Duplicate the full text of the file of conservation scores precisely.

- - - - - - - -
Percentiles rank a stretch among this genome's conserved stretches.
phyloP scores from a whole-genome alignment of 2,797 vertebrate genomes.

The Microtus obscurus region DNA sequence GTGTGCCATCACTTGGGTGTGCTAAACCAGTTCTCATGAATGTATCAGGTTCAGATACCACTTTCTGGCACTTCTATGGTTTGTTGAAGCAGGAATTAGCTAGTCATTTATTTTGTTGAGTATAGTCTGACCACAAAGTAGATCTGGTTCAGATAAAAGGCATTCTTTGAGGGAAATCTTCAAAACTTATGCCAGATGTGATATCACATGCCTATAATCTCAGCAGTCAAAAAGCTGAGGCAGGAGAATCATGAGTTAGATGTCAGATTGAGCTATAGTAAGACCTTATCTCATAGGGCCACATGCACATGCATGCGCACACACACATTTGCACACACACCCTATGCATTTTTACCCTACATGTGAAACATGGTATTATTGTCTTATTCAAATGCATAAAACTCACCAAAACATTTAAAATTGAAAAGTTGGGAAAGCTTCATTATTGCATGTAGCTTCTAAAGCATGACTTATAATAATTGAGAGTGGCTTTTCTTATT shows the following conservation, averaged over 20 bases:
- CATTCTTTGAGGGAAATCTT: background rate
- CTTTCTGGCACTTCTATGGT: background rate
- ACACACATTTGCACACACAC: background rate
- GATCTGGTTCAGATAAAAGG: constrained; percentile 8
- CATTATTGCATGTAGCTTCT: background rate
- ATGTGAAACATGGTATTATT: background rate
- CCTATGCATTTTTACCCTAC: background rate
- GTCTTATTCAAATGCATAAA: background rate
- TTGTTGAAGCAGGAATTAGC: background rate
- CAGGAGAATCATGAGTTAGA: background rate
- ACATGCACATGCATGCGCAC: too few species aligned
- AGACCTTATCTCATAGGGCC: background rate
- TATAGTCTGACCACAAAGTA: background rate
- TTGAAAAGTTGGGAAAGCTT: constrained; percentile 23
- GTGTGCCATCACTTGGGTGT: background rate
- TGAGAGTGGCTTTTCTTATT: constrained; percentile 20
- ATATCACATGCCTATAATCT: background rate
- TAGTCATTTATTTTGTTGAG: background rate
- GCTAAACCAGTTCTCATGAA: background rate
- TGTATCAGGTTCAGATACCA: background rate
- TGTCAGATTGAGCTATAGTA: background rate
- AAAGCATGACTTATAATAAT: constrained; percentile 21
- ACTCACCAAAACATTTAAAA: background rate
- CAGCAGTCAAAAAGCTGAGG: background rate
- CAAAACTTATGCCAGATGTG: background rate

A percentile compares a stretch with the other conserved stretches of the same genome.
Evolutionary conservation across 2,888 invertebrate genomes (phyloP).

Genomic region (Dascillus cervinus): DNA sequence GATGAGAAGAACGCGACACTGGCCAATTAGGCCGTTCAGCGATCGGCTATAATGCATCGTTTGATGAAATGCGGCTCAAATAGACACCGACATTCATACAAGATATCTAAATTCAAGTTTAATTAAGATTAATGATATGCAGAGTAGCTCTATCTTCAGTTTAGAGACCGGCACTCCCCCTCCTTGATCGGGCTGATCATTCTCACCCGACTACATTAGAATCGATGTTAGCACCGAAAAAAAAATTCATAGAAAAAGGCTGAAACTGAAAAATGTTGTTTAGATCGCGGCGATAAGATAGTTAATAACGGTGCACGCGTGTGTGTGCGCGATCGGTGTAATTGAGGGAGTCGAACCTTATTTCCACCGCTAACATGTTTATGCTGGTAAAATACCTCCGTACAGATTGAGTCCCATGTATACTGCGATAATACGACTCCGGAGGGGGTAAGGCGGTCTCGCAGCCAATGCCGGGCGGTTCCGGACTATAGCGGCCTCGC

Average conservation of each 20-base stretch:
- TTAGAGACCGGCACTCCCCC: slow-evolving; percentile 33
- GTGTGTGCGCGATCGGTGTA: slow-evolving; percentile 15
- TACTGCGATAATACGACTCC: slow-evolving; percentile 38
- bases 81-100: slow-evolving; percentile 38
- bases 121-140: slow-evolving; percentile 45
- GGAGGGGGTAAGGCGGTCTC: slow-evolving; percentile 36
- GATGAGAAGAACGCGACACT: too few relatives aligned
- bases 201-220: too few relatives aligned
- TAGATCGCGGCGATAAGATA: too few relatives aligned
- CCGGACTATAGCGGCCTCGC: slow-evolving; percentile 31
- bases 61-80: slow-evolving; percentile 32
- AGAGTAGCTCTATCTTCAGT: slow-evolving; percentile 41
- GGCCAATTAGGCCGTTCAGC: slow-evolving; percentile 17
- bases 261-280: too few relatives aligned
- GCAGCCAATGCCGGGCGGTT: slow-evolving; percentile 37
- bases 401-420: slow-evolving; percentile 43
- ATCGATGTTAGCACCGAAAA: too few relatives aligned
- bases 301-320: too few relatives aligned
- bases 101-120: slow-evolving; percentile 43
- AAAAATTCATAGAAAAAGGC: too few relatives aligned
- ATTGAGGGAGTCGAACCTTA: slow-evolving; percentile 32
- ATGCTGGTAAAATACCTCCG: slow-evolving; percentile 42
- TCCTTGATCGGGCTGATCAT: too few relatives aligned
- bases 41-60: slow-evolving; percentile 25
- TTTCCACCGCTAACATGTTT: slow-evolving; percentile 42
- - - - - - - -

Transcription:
Percentiles rank a stretch among this genome's conserved stretches.
phyloP scores from a whole-genome alignment of 2,797 vertebrate genomes.

The Microtus obscurus region DNA sequence GTGTGCCATCACTTGGGTGTGCTAAACCAGTTCTCATGAATGTATCAGGTTCAGATACCACTTTCTGGCACTTCTATGGTTTGTTGAAGCAGGAATTAGCTAGTCATTTATTTTGTTGAGTATAGTCTGACCACAAAGTAGATCTGGTTCAGATAAAAGGCATTCTTTGAGGGAAATCTTCAAAACTTATGCCAGATGTGATATCACATGCCTATAATCTCAGCAGTCAAAAAGCTGAGGCAGGAGAATCATGAGTTAGATGTCAGATTGAGCTATAGTAAGACCTTATCTCATAGGGCCACATGCACATGCATGCGCACACACACATTTGCACACACACCCTATGCATTTTTACCCTACATGTGAAACATGGTATTATTGTCTTATTCAAATGCATAAAACTCACCAAAACATTTAAAATTGAAAAGTTGGGAAAGCTTCATTATTGCATGTAGCTTCTAAAGCATGACTTATAATAATTGAGAGTGGCTTTTCTTATT shows the following conservation, averaged over 20 bases:
- CATTCTTTGAGGGAAATCTT: background rate
- CTTTCTGGCACTTCTATGGT: background rate
- ACACACATTTGCACACACAC: background rate
- GATCTGGTTCAGATAAAAGG: constrained; percentile 8
- CATTATTGCATGTAGCTTCT: background rate
- ATGTGAAACATGGTATTATT: background rate
- CCTATGCATTTTTACCCTAC: background rate
- GTCTTATTCAAATGCATAAA: background rate
- TTGTTGAAGCAGGAATTAGC: background rate
- CAGGAGAATCATGAGTTAGA: background rate
- ACATGCACATGCATGCGCAC: too few species aligned
- AGACCTTATCTCATAGGGCC: background rate
- TATAGTCTGACCACAAAGTA: background rate
- TTGAAAAGTTGGGAAAGCTT: constrained; percentile 23
- GTGTGCCATCACTTGGGTGT: background rate
- TGAGAGTGGCTTTTCTTATT: constrained; percentile 20
- ATATCACATGCCTATAATCT: background rate
- TAGTCATTTATTTTGTTGAG: background rate
- GCTAAACCAGTTCTCATGAA: background rate
- TGTATCAGGTTCAGATACCA: background rate
- TGTCAGATTGAGCTATAGTA: background rate
- AAAGCATGACTTATAATAAT: constrained; percentile 21
- ACTCACCAAAACATTTAAAA: background rate
- CAGCAGTCAAAAAGCTGAGG: background rate
- CAAAACTTATGCCAGATGTG: background rate

A percentile compares a stretch with the other conserved stretches of the same genome.
Evolutionary conservation across 2,888 invertebrate genomes (phyloP).

Genomic region (Dascillus cervinus): DNA sequence GATGAGAAGAACGCGACACTGGCCAATTAGGCCGTTCAGCGATCGGCTATAATGCATCGTTTGATGAAATGCGGCTCAAATAGACACCGACATTCATACAAGATATCTAAATTCAAGTTTAATTAAGATTAATGATATGCAGAGTAGCTCTATCTTCAGTTTAGAGACCGGCACTCCCCCTCCTTGATCGGGCTGATCATTCTCACCCGACTACATTAGAATCGATGTTAGCACCGAAAAAAAAATTCATAGAAAAAGGCTGAAACTGAAAAATGTTGTTTAGATCGCGGCGATAAGATAGTTAATAACGGTGCACGCGTGTGTGTGCGCGATCGGTGTAATTGAGGGAGTCGAACCTTATTTCCACCGCTAACATGTTTATGCTGGTAAAATACCTCCGTACAGATTGAGTCCCATGTATACTGCGATAATACGACTCCGGAGGGGGTAAGGCGGTCTCGCAGCCAATGCCGGGCGGTTCCGGACTATAGCGGCCTCGC

Average conservation of each 20-base stretch:
- TTAGAGACCGGCACTCCCCC: slow-evolving; percentile 33
- GTGTGTGCGCGATCGGTGTA: slow-evolving; percentile 15
- TACTGCGATAATACGACTCC: slow-evolving; percentile 38
- bases 81-100: slow-evolving; percentile 38
- bases 121-140: slow-evolving; percentile 45
- GGAGGGGGTAAGGCGGTCTC: slow-evolving; percentile 36
- GATGAGAAGAACGCGACACT: too few relatives aligned
- bases 201-220: too few relatives aligned
- TAGATCGCGGCGATAAGATA: too few relatives aligned
- CCGGACTATAGCGGCCTCGC: slow-evolving; percentile 31
- bases 61-80: slow-evolving; percentile 32
- AGAGTAGCTCTATCTTCAGT: slow-evolving; percentile 41
- GGCCAATTAGGCCGTTCAGC: slow-evolving; percentile 17
- bases 261-280: too few relatives aligned
- GCAGCCAATGCCGGGCGGTT: slow-evolving; percentile 37
- bases 401-420: slow-evolving; percentile 43
- ATCGATGTTAGCACCGAAAA: too few relatives aligned
- bases 301-320: too few relatives aligned
- bases 101-120: slow-evolving; percentile 43
- AAAAATTCATAGAAAAAGGC: too few relatives aligned
- ATTGAGGGAGTCGAACCTTA: slow-evolving; percentile 32
- ATGCTGGTAAAATACCTCCG: slow-evolving; percentile 42
- TCCTTGATCGGGCTGATCAT: too few relatives aligned
- bases 41-60: slow-evolving; percentile 25
- TTTCCACCGCTAACATGTTT: slow-evolving; percentile 42